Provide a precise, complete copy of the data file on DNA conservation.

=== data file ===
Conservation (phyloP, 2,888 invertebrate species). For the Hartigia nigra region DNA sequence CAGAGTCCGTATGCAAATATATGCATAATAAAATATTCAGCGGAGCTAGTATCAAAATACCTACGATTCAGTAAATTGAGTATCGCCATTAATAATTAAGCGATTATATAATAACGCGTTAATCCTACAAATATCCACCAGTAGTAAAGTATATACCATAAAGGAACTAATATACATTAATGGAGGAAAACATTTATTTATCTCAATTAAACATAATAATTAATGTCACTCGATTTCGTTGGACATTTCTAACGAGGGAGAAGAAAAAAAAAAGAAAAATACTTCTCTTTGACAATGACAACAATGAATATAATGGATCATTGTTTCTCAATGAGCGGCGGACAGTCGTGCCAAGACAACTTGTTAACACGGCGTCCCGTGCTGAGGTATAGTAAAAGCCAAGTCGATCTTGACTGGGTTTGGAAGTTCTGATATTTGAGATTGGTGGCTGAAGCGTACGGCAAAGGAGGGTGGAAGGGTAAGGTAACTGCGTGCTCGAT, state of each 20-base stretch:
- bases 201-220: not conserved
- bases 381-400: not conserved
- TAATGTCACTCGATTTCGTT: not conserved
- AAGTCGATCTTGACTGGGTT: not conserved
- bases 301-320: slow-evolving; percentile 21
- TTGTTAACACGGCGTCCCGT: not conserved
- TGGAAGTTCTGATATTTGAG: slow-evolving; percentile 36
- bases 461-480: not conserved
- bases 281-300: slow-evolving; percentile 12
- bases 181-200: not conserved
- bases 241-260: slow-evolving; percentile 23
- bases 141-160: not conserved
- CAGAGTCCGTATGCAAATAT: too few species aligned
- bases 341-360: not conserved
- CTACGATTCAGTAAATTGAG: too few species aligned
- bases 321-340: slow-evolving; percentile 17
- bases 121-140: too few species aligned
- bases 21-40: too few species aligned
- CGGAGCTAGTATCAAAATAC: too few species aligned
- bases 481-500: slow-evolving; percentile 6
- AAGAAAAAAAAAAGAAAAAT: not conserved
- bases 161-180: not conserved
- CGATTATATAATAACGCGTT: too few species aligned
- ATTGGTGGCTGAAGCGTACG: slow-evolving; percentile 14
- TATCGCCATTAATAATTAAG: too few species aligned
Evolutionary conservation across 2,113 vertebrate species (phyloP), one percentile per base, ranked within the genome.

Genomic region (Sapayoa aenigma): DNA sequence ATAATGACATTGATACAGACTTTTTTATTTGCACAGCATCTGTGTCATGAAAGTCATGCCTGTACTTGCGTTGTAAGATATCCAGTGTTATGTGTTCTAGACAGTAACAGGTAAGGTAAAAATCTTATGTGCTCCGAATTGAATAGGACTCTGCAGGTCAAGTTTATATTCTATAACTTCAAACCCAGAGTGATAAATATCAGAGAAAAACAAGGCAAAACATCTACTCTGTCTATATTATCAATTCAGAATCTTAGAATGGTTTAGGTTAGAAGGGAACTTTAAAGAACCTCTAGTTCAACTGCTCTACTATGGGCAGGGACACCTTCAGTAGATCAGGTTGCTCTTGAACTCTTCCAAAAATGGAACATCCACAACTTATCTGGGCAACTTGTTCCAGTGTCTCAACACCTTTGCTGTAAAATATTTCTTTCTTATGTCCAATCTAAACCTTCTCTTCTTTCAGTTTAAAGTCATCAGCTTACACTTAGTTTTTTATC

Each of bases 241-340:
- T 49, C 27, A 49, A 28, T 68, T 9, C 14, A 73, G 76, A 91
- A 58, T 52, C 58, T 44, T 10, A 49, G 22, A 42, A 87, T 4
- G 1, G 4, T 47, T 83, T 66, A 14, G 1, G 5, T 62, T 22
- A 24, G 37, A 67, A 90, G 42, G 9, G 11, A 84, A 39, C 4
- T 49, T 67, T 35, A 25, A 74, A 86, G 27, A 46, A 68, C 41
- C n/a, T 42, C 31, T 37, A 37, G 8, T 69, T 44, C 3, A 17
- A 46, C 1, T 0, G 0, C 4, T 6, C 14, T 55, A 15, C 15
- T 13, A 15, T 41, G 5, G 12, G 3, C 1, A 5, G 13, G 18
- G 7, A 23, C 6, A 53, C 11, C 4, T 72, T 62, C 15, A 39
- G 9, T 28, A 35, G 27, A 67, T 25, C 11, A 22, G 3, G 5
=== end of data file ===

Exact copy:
Conservation (phyloP, 2,888 invertebrate species). For the Hartigia nigra region DNA sequence CAGAGTCCGTATGCAAATATATGCATAATAAAATATTCAGCGGAGCTAGTATCAAAATACCTACGATTCAGTAAATTGAGTATCGCCATTAATAATTAAGCGATTATATAATAACGCGTTAATCCTACAAATATCCACCAGTAGTAAAGTATATACCATAAAGGAACTAATATACATTAATGGAGGAAAACATTTATTTATCTCAATTAAACATAATAATTAATGTCACTCGATTTCGTTGGACATTTCTAACGAGGGAGAAGAAAAAAAAAAGAAAAATACTTCTCTTTGACAATGACAACAATGAATATAATGGATCATTGTTTCTCAATGAGCGGCGGACAGTCGTGCCAAGACAACTTGTTAACACGGCGTCCCGTGCTGAGGTATAGTAAAAGCCAAGTCGATCTTGACTGGGTTTGGAAGTTCTGATATTTGAGATTGGTGGCTGAAGCGTACGGCAAAGGAGGGTGGAAGGGTAAGGTAACTGCGTGCTCGAT, state of each 20-base stretch:
- bases 201-220: not conserved
- bases 381-400: not conserved
- TAATGTCACTCGATTTCGTT: not conserved
- AAGTCGATCTTGACTGGGTT: not conserved
- bases 301-320: slow-evolving; percentile 21
- TTGTTAACACGGCGTCCCGT: not conserved
- TGGAAGTTCTGATATTTGAG: slow-evolving; percentile 36
- bases 461-480: not conserved
- bases 281-300: slow-evolving; percentile 12
- bases 181-200: not conserved
- bases 241-260: slow-evolving; percentile 23
- bases 141-160: not conserved
- CAGAGTCCGTATGCAAATAT: too few species aligned
- bases 341-360: not conserved
- CTACGATTCAGTAAATTGAG: too few species aligned
- bases 321-340: slow-evolving; percentile 17
- bases 121-140: too few species aligned
- bases 21-40: too few species aligned
- CGGAGCTAGTATCAAAATAC: too few species aligned
- bases 481-500: slow-evolving; percentile 6
- AAGAAAAAAAAAAGAAAAAT: not conserved
- bases 161-180: not conserved
- CGATTATATAATAACGCGTT: too few species aligned
- ATTGGTGGCTGAAGCGTACG: slow-evolving; percentile 14
- TATCGCCATTAATAATTAAG: too few species aligned
Evolutionary conservation across 2,113 vertebrate species (phyloP), one percentile per base, ranked within the genome.

Genomic region (Sapayoa aenigma): DNA sequence ATAATGACATTGATACAGACTTTTTTATTTGCACAGCATCTGTGTCATGAAAGTCATGCCTGTACTTGCGTTGTAAGATATCCAGTGTTATGTGTTCTAGACAGTAACAGGTAAGGTAAAAATCTTATGTGCTCCGAATTGAATAGGACTCTGCAGGTCAAGTTTATATTCTATAACTTCAAACCCAGAGTGATAAATATCAGAGAAAAACAAGGCAAAACATCTACTCTGTCTATATTATCAATTCAGAATCTTAGAATGGTTTAGGTTAGAAGGGAACTTTAAAGAACCTCTAGTTCAACTGCTCTACTATGGGCAGGGACACCTTCAGTAGATCAGGTTGCTCTTGAACTCTTCCAAAAATGGAACATCCACAACTTATCTGGGCAACTTGTTCCAGTGTCTCAACACCTTTGCTGTAAAATATTTCTTTCTTATGTCCAATCTAAACCTTCTCTTCTTTCAGTTTAAAGTCATCAGCTTACACTTAGTTTTTTATC

Each of bases 241-340:
- T 49, C 27, A 49, A 28, T 68, T 9, C 14, A 73, G 76, A 91
- A 58, T 52, C 58, T 44, T 10, A 49, G 22, A 42, A 87, T 4
- G 1, G 4, T 47, T 83, T 66, A 14, G 1, G 5, T 62, T 22
- A 24, G 37, A 67, A 90, G 42, G 9, G 11, A 84, A 39, C 4
- T 49, T 67, T 35, A 25, A 74, A 86, G 27, A 46, A 68, C 41
- C n/a, T 42, C 31, T 37, A 37, G 8, T 69, T 44, C 3, A 17
- A 46, C 1, T 0, G 0, C 4, T 6, C 14, T 55, A 15, C 15
- T 13, A 15, T 41, G 5, G 12, G 3, C 1, A 5, G 13, G 18
- G 7, A 23, C 6, A 53, C 11, C 4, T 72, T 62, C 15, A 39
- G 9, T 28, A 35, G 27, A 67, T 25, C 11, A 22, G 3, G 5